Mon | May 6, 2024 | 3:42 PM PDT

Microsoft has declared that security will now be the company's topmost priority "above all else," even taking precedence over shipping new product features and capabilities.

This commitment to making security job #1 comes on the heels of a string of incidents, including a major breach disclosed just two months ago, where Russian state-sponsored hackers tracked as Midnight Blizzard or Nobelium gained disturbing levels of access to Microsoft's internal systems and source code repositories.

The incident saw the attackers leverage stolen Microsoft corporate email credentials to infiltrate parts of the tech giant's networks and data stores containing closely guarded intellectual property and secrets. While Microsoft maintained at the time that customer-facing systems were uncompromised, cybersecurity experts warned that such a breach of source code and internal access requires extensive ongoing monitoring and remediation efforts.

It seems those warnings were heeded, as Microsoft is now taking dramatic organizational steps to overhaul its security priorities, practices, and culture as part of an expanded "Secure Future Initiative" (SFI) first launched last year. Among the major changes:

  • Executive compensation for senior leadership will now be tied to meeting security goals and milestones.
  • A new internal security governance framework helmed by Microsoft's CISO has been created.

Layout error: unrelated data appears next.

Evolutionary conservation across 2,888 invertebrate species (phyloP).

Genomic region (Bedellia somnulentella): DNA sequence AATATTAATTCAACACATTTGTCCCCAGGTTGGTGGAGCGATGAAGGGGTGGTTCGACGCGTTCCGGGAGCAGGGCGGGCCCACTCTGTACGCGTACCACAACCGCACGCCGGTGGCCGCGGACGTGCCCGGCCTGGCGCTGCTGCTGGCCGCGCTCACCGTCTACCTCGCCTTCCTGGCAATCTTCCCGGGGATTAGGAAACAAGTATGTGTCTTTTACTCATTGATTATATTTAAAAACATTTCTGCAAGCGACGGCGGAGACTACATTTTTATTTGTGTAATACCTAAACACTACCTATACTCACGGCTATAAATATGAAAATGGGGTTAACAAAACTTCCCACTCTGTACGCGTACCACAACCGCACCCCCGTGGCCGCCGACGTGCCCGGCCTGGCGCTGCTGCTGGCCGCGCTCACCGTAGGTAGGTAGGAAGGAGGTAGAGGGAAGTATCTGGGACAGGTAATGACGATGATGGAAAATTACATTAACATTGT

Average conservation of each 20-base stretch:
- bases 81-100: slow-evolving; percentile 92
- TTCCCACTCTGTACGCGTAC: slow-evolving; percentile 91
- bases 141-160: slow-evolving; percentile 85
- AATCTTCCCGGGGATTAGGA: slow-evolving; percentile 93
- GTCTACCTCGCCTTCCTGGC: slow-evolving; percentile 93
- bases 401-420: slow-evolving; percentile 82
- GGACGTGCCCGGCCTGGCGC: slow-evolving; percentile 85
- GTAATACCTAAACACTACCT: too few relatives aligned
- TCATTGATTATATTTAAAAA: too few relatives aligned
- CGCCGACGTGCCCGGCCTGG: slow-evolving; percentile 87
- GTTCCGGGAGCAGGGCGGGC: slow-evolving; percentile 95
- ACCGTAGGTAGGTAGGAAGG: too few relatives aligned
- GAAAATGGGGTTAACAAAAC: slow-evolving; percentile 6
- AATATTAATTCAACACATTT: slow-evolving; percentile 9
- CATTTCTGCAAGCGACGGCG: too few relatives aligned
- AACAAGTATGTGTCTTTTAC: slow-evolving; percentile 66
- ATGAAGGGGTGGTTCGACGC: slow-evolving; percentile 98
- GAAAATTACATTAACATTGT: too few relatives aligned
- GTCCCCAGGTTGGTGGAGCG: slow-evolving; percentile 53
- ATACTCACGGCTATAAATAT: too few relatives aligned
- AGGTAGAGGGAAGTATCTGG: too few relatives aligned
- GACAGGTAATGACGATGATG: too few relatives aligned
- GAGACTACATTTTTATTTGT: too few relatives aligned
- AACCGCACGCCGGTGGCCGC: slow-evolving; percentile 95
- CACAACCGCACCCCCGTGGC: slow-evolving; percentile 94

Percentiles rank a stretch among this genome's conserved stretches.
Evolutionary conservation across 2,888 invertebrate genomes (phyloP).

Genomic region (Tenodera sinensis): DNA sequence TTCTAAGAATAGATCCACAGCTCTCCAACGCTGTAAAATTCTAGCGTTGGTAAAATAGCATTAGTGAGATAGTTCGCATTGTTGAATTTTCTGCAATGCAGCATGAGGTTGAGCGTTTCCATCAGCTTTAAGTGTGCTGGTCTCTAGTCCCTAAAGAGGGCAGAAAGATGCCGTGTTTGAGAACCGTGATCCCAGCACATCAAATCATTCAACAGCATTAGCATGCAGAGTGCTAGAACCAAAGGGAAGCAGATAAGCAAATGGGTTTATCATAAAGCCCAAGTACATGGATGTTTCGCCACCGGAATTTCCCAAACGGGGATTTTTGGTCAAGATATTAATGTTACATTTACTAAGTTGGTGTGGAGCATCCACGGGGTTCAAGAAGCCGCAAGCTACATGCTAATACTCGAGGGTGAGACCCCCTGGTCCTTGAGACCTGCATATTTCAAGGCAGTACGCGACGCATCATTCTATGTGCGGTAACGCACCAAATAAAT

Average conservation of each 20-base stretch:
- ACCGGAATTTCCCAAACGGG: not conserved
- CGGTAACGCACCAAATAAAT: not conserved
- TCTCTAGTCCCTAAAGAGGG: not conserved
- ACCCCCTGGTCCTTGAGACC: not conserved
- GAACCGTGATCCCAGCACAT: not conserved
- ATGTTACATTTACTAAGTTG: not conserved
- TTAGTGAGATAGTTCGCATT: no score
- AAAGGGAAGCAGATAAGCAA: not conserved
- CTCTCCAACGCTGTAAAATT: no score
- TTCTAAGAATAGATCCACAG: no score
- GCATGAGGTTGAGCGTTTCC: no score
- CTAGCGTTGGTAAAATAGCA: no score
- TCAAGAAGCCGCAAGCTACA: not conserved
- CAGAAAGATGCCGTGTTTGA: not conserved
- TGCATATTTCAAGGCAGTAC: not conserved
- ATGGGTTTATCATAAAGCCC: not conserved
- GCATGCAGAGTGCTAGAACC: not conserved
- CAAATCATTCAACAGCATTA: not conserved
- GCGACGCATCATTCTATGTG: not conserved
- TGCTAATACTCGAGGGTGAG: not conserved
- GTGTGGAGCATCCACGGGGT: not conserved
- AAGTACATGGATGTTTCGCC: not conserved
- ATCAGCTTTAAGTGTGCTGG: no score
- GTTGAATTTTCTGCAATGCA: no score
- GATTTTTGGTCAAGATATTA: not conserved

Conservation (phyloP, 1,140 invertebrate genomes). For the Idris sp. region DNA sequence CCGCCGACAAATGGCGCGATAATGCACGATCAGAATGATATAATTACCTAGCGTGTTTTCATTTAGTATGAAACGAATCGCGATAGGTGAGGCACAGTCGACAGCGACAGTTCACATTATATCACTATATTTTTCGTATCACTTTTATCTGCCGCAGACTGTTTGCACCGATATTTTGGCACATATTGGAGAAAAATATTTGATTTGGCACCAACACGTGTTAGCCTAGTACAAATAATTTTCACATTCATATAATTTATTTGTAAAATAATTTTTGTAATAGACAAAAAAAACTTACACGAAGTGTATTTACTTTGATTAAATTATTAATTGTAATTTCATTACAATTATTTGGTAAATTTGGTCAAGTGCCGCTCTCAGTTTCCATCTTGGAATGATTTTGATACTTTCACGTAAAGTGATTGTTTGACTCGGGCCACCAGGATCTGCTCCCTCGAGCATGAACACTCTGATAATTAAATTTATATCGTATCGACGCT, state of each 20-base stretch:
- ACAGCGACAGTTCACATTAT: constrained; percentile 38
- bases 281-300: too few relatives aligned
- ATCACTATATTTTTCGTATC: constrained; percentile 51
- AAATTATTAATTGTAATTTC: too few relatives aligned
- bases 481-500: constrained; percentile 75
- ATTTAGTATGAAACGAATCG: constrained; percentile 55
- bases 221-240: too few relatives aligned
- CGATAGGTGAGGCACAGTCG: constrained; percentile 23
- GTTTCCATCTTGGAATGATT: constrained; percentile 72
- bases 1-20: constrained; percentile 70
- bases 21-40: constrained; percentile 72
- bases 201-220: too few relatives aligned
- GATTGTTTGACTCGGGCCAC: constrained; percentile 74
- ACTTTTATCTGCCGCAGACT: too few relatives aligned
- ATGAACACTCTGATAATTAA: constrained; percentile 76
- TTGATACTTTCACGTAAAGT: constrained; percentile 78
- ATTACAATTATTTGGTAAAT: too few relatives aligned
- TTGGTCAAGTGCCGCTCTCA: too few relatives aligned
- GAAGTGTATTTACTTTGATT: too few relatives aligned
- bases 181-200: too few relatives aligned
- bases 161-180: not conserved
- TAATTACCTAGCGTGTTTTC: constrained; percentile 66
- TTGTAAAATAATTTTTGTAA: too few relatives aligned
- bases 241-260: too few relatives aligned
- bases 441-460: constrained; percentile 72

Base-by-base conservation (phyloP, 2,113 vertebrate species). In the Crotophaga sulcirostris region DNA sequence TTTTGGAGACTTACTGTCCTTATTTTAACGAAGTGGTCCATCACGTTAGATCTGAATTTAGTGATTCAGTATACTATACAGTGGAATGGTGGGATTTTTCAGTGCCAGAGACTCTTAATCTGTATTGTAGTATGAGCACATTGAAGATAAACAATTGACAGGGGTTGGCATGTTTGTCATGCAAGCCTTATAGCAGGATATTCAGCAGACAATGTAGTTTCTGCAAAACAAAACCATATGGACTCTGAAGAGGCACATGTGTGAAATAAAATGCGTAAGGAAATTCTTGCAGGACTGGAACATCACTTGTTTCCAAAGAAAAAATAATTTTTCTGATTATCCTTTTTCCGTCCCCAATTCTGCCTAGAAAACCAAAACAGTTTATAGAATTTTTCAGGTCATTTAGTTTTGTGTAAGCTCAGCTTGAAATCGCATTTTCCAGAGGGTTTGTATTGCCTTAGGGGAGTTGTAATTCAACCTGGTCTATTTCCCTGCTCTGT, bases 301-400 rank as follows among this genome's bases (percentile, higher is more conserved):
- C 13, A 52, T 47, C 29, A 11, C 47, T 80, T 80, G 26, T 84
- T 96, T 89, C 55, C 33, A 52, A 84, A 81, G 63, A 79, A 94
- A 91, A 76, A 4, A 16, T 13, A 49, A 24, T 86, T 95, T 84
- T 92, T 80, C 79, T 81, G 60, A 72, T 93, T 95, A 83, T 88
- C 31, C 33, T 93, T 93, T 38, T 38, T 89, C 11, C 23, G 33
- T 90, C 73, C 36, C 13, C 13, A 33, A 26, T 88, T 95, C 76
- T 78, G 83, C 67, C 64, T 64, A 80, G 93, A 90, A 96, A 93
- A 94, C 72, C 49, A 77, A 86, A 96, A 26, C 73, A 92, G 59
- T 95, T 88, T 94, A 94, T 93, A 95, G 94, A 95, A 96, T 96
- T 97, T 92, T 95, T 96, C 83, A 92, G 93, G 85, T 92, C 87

• Engineering teams will partner with newly-formed deputy CISOs to enforce security pillars.
  • Security standards dubbed "paved paths" will be mandatory, with adherence measured.
  • Improvements to identity protection, system isolation, monitoring, and vulnerability response are planned.

In a candid blog post, Microsoft Corporate Vice President of Security Charlie Bell stated, "We are making security our top priority at Microsoft, above all else—over all other features" due to "the increasing scale and high stakes of cyberattacks." He cites the recent Midnight Blizzard incident and recommendations from the U.S. Department of Homeland Security's Cyber Safety Review Board as key drivers of the SFI expansion.

The six pillars now guiding Microsoft's security efforts are:

1. Protect identities and secrets
2. Protect tenants and isolate production systems
3. Protect networks
4. Protect engineering systems
5. Monitor and detect threats
6. Accelerate response and remediation

Bell acknowledged "there is much more to do," but stated that Microsoft has already taken some actions like enforcing multi-factor authentication across more than one million internal tenants and pruning 730,000 outdated applications that did not meet new security standards.

The blog post depicts these security overhauls as essential to maintaining trust, with Bell writing: "Microsoft runs on trust and this trust must be earned and maintained. As a global provider of software, infrastructure, and cloud services, we feel a deep responsibility to do our part to keep the world safe and secure."

While Microsoft has previously focused on cybersecurity and invested heavily, this latest initiative shows how a particularly impactful breach like the one by Midnight Blizzard can catalyze an organization to completely reprioritize and restructure its security approach from the top down. Microsoft is clearly feeling the pressure to quickly regain ground it has lost due to these repeated compromises by sophisticated hackers.

Only time will tell if these new sweeping security programs and practices prove truly transformative in hardening Microsoft's defenses. But the company has drawn a clear line in the sand, committing to enhancing cybersecurity as its number one objective now to maintain global trust and protect customers from increasingly brazen nation-state attackers. For Microsoft's sake, let's hope it's not too little, too late.

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